Scientists Shed New Light on the Ancient “Forgotten” City of Anqa

Palmyrene Gate Dura Europos

Dura-Europos (pictured above) is an exceptionally preserved ancient city in Syria, providing valuable insights into the Hellenistic, Parthian, and Roman periods. Recent research highlights its intriguing comparison to Anqa, its less-explored ‘twin’ city, revealing parallel potential in archaeological and historical studies.

The Dura-Europos site in modern-day Syria is famous for its exceptional state of preservation. Like Pompeii, this ancient city has yielded many great discoveries, and serves as a window into the world of the ancient Hellenistic, Parthian, and Roman periods. Yet despite the prominence of Dura-Europos in Near Eastern scholarship, there is another city, only some miles down the Euphrates river, that presents a long-neglected opportunity for study.

A new paper in the Journal of Near Eastern Studies, identifies the city of Anqa as a near mirror image of Dura-Europos, of the same size, comparable composition, and potentially equal value to scholars of the region.

Geographic and Strategic Importance of Anqa

Anqa is located just across the Syrian border from Dura-Europos, in the present-day Al-Qaim district of the Anbar Governorate in Iraq. Its remains include an identifying tell mound, at the northern end of the site, a polygonal inner wall circuit, and a large outer defensive wall, or enceinte.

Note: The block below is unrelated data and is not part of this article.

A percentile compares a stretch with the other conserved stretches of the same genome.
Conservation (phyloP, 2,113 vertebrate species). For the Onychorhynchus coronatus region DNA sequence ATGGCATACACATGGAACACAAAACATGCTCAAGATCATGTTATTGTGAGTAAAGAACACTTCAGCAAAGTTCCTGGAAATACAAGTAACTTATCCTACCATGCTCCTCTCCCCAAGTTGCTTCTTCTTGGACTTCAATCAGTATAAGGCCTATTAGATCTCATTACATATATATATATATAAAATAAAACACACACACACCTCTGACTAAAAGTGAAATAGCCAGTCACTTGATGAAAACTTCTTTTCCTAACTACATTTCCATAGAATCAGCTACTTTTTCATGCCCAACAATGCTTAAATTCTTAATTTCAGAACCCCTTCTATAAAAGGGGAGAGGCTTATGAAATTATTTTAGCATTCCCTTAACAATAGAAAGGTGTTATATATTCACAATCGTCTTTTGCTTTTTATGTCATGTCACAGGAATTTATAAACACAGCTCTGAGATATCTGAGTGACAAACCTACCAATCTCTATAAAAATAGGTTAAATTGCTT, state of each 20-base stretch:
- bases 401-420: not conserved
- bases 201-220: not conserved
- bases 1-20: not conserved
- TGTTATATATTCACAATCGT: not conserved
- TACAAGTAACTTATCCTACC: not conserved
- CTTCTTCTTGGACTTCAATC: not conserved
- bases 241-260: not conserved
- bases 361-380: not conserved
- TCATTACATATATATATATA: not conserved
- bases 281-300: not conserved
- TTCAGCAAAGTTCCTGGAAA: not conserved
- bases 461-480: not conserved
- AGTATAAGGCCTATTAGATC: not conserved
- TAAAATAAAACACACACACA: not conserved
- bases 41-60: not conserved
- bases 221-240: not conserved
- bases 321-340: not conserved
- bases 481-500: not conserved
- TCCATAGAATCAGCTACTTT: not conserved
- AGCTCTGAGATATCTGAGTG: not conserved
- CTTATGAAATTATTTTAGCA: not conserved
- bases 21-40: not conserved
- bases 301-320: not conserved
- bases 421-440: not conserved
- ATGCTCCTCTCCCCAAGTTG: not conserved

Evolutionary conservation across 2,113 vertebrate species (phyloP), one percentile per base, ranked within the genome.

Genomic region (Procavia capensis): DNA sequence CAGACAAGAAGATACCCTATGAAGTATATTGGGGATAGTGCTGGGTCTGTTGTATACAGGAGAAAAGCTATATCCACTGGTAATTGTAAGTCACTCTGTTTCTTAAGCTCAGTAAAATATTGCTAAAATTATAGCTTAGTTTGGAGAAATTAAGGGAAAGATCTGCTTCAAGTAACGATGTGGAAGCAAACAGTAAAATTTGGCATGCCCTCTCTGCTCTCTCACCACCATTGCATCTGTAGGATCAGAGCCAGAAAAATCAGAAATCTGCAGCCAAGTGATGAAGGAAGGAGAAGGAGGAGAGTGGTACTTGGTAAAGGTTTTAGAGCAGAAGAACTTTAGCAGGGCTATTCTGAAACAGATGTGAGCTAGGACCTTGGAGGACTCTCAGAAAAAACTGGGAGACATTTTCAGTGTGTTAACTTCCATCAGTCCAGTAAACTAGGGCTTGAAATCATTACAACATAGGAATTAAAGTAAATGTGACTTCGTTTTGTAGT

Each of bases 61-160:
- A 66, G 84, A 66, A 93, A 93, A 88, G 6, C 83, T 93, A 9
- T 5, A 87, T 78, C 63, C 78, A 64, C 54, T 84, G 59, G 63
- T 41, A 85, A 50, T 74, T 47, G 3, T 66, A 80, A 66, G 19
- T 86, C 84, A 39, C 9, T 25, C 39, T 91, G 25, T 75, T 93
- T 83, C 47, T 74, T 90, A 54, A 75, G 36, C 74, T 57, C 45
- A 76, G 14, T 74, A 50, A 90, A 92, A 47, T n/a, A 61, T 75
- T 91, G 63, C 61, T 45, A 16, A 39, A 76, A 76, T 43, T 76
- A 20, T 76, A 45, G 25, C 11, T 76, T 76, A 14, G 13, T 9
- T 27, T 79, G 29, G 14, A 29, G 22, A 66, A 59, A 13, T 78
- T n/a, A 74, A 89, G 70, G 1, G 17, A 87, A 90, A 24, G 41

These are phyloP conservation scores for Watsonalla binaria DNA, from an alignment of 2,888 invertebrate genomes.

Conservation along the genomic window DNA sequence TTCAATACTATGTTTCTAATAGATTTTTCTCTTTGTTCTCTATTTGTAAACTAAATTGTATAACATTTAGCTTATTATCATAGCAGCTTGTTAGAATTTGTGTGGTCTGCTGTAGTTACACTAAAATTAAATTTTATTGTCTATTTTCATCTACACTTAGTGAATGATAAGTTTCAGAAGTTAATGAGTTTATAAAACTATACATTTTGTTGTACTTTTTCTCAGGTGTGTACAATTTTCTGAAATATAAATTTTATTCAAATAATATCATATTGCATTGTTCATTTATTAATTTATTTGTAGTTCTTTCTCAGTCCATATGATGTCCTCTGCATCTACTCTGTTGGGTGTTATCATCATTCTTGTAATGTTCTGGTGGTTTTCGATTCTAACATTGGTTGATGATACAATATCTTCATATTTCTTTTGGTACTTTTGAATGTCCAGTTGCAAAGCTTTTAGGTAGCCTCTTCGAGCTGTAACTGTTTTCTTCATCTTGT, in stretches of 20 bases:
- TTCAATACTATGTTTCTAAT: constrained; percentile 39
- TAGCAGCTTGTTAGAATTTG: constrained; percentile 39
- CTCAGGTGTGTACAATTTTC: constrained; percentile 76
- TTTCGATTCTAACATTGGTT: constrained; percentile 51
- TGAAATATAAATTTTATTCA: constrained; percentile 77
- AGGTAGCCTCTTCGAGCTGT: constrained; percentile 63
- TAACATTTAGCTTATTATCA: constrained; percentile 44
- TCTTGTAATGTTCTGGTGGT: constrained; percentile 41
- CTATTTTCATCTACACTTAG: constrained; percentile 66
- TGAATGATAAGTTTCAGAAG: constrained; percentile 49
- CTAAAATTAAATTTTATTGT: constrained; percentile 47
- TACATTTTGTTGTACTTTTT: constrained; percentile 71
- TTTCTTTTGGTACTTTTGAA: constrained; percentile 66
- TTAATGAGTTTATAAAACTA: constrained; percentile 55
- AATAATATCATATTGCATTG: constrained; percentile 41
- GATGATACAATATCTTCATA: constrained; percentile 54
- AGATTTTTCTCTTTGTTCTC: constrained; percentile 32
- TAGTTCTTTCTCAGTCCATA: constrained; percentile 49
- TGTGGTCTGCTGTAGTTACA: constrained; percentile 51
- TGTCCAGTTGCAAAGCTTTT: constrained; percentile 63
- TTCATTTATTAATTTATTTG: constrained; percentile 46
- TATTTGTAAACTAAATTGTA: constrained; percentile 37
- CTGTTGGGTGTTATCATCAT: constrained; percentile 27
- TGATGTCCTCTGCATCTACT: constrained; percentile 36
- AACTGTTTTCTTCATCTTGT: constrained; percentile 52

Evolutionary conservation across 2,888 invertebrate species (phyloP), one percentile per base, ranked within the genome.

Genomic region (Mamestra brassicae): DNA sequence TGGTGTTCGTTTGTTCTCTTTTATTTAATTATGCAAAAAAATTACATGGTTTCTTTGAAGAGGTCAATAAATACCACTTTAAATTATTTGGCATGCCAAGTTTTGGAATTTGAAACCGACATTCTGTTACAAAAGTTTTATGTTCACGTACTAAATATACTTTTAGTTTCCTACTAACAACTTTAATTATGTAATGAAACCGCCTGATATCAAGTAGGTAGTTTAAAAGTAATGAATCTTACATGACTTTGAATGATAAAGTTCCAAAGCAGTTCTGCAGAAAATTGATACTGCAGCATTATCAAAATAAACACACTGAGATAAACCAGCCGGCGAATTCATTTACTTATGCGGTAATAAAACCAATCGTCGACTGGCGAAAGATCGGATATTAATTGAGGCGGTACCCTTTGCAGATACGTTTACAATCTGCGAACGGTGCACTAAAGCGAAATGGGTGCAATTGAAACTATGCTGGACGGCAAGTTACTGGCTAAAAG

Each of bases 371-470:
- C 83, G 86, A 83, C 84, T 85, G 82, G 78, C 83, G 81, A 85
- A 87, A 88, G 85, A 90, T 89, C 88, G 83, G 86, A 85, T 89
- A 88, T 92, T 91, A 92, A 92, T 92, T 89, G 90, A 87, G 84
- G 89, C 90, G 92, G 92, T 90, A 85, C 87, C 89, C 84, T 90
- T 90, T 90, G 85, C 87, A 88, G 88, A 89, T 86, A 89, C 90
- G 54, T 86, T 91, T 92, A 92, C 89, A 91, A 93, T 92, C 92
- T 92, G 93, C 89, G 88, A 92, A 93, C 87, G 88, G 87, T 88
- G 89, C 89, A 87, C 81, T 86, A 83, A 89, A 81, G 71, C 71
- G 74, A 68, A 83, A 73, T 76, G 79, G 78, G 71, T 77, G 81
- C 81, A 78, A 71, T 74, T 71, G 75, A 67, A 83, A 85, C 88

Situated at a point where the Euphrates floodplain drastically narrows, the city would have controlled movement between the populous section of the valley upstream and the trade route downstream linking Syria, Northern Mesopotamia, and Babylonia, giving it great strategic and economic significance. However, the site was ignored entirely by archaeologists until the 1850 publication of a British Middle Euphrates expedition survey. A more thorough study of the site was performed in the late 1930s by Aurel Stein, including aerial photographs of the standing structures, but even after these forays, there was little desire to learn more than the geographical location of this twin city to Dura-Europos.

One reason for the disparity in interest between Anqa and Dura-Europos, posits article author Simon James, is the history of British and French colonial intervention in the region. In 1920, as a result of the San Remo conference, Iraq was seized for British control, and Syria for French. As James writes, the “new political, military, and administrative boundary created a barrier to research and understanding of the earlier history of the region as a whole.”

Yet while Dura-Europos and some other sites in Iraq and Syria have suffered from looting, destruction, and civilian death as a consequence of conflict in the region, Anqa has remained relatively untouched. As further archaeological inquiry is performed, Anqa may continue to provide valuable insight into the history of the Middle Euphrates. And furthermore, as methods of digital scholarship bring thinkers together “despite political borders,” the practice of studying sites like it may even, in the words of Simon James, help “address the consequences of colonialism in archaeology.”

Reference: “The Ancient City of Giddan/Eddana (Anqa, Iraq), the “Forgotten Twin” of Dura-Europos” by Simon James, April 2024, Journal of Near Eastern Studies.
DOI: 10.1086/729226

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